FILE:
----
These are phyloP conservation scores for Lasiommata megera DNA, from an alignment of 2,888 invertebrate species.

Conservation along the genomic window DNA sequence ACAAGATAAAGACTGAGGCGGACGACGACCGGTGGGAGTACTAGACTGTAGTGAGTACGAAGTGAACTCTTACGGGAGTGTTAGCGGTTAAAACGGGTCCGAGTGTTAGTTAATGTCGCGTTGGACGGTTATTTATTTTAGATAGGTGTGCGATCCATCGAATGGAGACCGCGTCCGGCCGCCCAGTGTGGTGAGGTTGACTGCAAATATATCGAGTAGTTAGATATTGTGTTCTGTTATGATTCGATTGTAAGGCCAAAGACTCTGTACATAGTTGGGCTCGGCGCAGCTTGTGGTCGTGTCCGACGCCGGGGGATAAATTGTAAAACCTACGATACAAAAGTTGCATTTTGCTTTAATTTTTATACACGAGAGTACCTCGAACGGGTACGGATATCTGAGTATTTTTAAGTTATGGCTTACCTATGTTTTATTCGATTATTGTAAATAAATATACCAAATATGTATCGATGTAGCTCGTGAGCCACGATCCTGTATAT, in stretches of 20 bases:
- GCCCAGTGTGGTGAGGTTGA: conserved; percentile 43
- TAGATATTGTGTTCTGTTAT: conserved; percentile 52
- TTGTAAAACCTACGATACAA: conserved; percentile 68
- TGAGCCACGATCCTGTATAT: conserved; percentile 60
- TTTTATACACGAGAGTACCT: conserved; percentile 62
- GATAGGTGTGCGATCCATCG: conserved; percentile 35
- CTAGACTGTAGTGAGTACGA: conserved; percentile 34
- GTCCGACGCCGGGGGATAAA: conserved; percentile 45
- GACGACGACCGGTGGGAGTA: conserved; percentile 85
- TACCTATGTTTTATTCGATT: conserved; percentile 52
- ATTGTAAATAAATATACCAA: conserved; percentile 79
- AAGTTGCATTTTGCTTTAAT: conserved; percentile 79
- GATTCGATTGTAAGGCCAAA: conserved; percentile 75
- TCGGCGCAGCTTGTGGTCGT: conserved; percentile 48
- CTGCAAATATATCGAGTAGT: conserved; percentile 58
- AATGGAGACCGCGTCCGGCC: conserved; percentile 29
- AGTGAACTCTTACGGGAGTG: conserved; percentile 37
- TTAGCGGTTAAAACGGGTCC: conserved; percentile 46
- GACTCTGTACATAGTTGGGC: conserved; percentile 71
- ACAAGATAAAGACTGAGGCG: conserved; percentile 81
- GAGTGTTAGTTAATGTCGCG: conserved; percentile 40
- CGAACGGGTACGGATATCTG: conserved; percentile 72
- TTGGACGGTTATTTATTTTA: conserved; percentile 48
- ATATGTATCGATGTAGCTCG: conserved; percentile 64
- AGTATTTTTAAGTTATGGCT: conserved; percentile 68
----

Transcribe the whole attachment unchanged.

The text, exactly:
These are phyloP conservation scores for Lasiommata megera DNA, from an alignment of 2,888 invertebrate species.

Conservation along the genomic window DNA sequence ACAAGATAAAGACTGAGGCGGACGACGACCGGTGGGAGTACTAGACTGTAGTGAGTACGAAGTGAACTCTTACGGGAGTGTTAGCGGTTAAAACGGGTCCGAGTGTTAGTTAATGTCGCGTTGGACGGTTATTTATTTTAGATAGGTGTGCGATCCATCGAATGGAGACCGCGTCCGGCCGCCCAGTGTGGTGAGGTTGACTGCAAATATATCGAGTAGTTAGATATTGTGTTCTGTTATGATTCGATTGTAAGGCCAAAGACTCTGTACATAGTTGGGCTCGGCGCAGCTTGTGGTCGTGTCCGACGCCGGGGGATAAATTGTAAAACCTACGATACAAAAGTTGCATTTTGCTTTAATTTTTATACACGAGAGTACCTCGAACGGGTACGGATATCTGAGTATTTTTAAGTTATGGCTTACCTATGTTTTATTCGATTATTGTAAATAAATATACCAAATATGTATCGATGTAGCTCGTGAGCCACGATCCTGTATAT, in stretches of 20 bases:
- GCCCAGTGTGGTGAGGTTGA: conserved; percentile 43
- TAGATATTGTGTTCTGTTAT: conserved; percentile 52
- TTGTAAAACCTACGATACAA: conserved; percentile 68
- TGAGCCACGATCCTGTATAT: conserved; percentile 60
- TTTTATACACGAGAGTACCT: conserved; percentile 62
- GATAGGTGTGCGATCCATCG: conserved; percentile 35
- CTAGACTGTAGTGAGTACGA: conserved; percentile 34
- GTCCGACGCCGGGGGATAAA: conserved; percentile 45
- GACGACGACCGGTGGGAGTA: conserved; percentile 85
- TACCTATGTTTTATTCGATT: conserved; percentile 52
- ATTGTAAATAAATATACCAA: conserved; percentile 79
- AAGTTGCATTTTGCTTTAAT: conserved; percentile 79
- GATTCGATTGTAAGGCCAAA: conserved; percentile 75
- TCGGCGCAGCTTGTGGTCGT: conserved; percentile 48
- CTGCAAATATATCGAGTAGT: conserved; percentile 58
- AATGGAGACCGCGTCCGGCC: conserved; percentile 29
- AGTGAACTCTTACGGGAGTG: conserved; percentile 37
- TTAGCGGTTAAAACGGGTCC: conserved; percentile 46
- GACTCTGTACATAGTTGGGC: conserved; percentile 71
- ACAAGATAAAGACTGAGGCG: conserved; percentile 81
- GAGTGTTAGTTAATGTCGCG: conserved; percentile 40
- CGAACGGGTACGGATATCTG: conserved; percentile 72
- TTGGACGGTTATTTATTTTA: conserved; percentile 48
- ATATGTATCGATGTAGCTCG: conserved; percentile 64
- AGTATTTTTAAGTTATGGCT: conserved; percentile 68